When Chris Offutt sat down to give his new novel a read, something struck him.
“Eighty to 85 percent of the scenes take place outside,” said the Lexington native who grew up in Rowan County.
That wasn’t by design. Offutt did not begin writing “Country Dark” with any intention of setting his story mostly outdoors. But, like his main character, like Offutt himself, outdoors was the most comfortable place to be.
In fact, many of the interior scenes of the novel, Offutt’s first in nearly 20 years, feel confining and ominous — even the interior of a car. Outdoors is where Tucker, a Korean war veteran before he’s 20, feels most in charge and in control.
And in a way, literally for a few months, it is the work that brought Offutt back home to a familiar place.
“I loved it,” Offutt says from his home in Oxford, Miss., where he is an assistant professor of English and screenwriting. “I loved the hills. I loved the freedom I had as a child. And that is a world I wanted to write about, a world and characters who didn’t carry cell phones. If you wanted to talk to someone, you had to go see them.”
Offutt, 59, was born in Lexington and lived here four years, until his father got a job with Proctor and Gamble in Morehead. They lived outside of town in Rowan County, which etched many of the memories that inform “Country Dark.”
Offutt stayed close to home for college, graduating from Morehead State University in 1981 with a bachelor’s degree in theater and English. From there, he started to wander, returning home several times, but not for long, as his literary career began to flourish.
After earning a masters in fiction from the University of Iowa, he lived in New Mexico and Montana, racking up honors such as Guggenheim Foundation Fellowship for Fiction and publishing a successful short story collection (“Kentucky Straight,” 1992), memoir (“The Same River Twice,” 1993) and novel (“The Good Brother,” 1997).
In 1998, it seemed he had made the move back home to teach creative writing at his alma mater and focus on more writing. But then he got an offer he couldn’t refuse to be a visiting professor at the prestigious Iowa Writer’s Workshop at the University of Iowa.
“It’s an honor, a dream come true for anyone who went to the Iowa Writer’s Workshop to be asked to teach there,” Offutt said to the Herald-Leader in 1999.
As fate would have it, the offer came just as he released another short story collection, “Out of the Woods,” about people who long to come home to Kentucky.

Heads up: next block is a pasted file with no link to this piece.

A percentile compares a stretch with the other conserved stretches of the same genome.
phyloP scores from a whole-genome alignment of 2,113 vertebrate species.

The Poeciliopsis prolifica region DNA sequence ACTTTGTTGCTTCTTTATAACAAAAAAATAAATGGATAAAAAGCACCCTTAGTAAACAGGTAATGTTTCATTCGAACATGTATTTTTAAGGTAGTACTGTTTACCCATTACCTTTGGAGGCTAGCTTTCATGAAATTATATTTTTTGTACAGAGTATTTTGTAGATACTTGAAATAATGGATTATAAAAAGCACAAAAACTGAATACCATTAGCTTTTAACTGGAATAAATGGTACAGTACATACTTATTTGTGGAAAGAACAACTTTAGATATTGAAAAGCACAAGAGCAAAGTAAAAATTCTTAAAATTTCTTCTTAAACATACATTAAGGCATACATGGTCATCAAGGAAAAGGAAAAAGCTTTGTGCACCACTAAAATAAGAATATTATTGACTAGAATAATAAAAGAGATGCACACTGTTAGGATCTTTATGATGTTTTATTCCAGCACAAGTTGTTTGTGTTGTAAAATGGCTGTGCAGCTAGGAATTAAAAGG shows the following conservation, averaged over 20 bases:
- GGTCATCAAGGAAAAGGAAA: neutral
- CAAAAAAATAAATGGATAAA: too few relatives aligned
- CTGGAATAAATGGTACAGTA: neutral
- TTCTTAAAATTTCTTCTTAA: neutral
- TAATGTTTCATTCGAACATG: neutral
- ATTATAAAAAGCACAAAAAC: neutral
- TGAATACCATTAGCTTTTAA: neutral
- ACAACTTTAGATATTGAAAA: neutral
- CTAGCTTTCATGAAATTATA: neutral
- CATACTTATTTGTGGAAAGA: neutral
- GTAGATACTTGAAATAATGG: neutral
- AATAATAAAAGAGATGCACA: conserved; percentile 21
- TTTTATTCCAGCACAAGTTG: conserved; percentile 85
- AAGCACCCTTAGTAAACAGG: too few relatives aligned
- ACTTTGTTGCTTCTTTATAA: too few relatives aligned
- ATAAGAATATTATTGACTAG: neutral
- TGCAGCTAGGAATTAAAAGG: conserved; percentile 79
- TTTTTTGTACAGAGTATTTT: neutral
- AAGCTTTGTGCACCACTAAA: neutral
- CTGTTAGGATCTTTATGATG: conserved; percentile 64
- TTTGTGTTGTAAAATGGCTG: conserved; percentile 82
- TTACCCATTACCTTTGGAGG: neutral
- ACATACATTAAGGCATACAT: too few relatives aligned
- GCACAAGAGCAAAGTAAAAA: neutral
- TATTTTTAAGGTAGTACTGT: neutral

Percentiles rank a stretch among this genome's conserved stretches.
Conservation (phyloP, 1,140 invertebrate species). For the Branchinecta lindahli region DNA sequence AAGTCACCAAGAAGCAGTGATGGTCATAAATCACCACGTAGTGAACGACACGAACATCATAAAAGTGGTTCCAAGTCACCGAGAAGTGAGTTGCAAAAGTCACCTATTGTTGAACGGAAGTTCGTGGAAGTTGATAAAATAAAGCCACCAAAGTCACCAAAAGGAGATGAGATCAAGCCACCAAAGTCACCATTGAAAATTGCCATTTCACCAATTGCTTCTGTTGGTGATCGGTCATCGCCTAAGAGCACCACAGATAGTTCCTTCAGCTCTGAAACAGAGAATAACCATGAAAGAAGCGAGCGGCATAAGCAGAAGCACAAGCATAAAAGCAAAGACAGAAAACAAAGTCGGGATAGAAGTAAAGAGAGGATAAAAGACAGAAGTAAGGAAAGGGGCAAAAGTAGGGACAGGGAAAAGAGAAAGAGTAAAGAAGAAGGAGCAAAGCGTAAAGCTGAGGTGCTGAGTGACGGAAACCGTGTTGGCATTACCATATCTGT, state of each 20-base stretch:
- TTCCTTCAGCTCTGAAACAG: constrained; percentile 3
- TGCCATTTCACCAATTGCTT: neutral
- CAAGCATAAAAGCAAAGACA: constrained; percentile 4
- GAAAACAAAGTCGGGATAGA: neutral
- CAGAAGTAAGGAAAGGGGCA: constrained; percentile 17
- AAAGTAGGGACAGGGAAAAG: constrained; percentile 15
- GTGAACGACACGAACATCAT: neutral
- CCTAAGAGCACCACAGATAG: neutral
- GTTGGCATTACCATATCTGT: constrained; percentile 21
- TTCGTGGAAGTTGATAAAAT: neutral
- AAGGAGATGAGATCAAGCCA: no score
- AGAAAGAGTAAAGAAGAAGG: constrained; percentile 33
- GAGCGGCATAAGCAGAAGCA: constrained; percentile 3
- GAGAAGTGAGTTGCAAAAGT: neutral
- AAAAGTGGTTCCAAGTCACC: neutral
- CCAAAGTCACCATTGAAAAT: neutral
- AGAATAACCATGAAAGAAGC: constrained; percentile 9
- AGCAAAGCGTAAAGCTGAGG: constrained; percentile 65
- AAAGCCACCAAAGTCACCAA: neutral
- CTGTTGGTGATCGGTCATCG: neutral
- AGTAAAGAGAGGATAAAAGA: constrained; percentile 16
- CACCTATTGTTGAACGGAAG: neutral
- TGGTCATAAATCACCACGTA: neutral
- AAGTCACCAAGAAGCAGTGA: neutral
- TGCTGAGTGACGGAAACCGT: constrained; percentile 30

And that is, in a sense, what Offutt did in “Country Dark,” it’s what Tucker is doing as the novel opens, returning from Korea on a train he abandons as soon as he can to trek back home across a lush, late summer Northern Kentucky landscape, to find his way back to his home of Rowan County.
Offutt does make it clear, several times in a late afternoon interview, that he does not recreate his hometown of Haldeman — a Rowan mining community that no longer exists — in the novel. He wanted to write about that time and place, something he initially aimed to do in a multi-generational story set in the area.
But then he got to like his leading character, a man of few words who lives by his wits, loves his family deeply, and tends to his responsibilities. It does not take Tucker long to find trouble back in Kentucky, or love. But, as it still can be, Eastern Kentucky is a place of few opportunities, and Tucker soon finds his best option is running moonshine for a fat bootlegger named Beanpole. You may call it a life of crime. Offutt doesn’t see it that way.
“I see Tucker as a good man who does things that are questionable in the eyes of the state,” Offutt says.
Despite the work, Tucker and his family live in poverty, but find what they need, to an extent, from being closely connected to the land — again, even if the state does not see it that way.
Early in his career, Offutt was known for extensive, even painstaking research for his stories, even moving to Montana to write about a Kentuckian who goes from Kentucky to Montana. And while “Country Dark” draws on memories forged in childhood, Offutt did come home for three months in 2013 to research the novel. He said that with all of his family having moved on, “coming home” now involves staying in “a hotel on the interstate.”
“I love the land and the culture,” he says. “It was completely familiar. The mountains of Kentucky are distinct. Tennessee and West Virginia have mountains, but they’re not the same.”
Offutt has never lost the desire to come home, even though he enjoys his life in the literary town of Oxford. He says William Faulkner and his legacy established Oxford as, “a place where it’s acceptable to be a writer.
“It’s a small college town. Young people coming in helps keep the place from getting too stodgy or old fashioned.”
That said, like when he was in Morehead, Offutt lives a few miles outside of Oxford.
“It’s in what they call North Mississippi Hill Country,” Offutt says, and then laughs, “but I haven’t seen a hill, just a lot of rises and slopes.”
The man knows hills. Just read his new book.
Rich Copley, @copiousnotes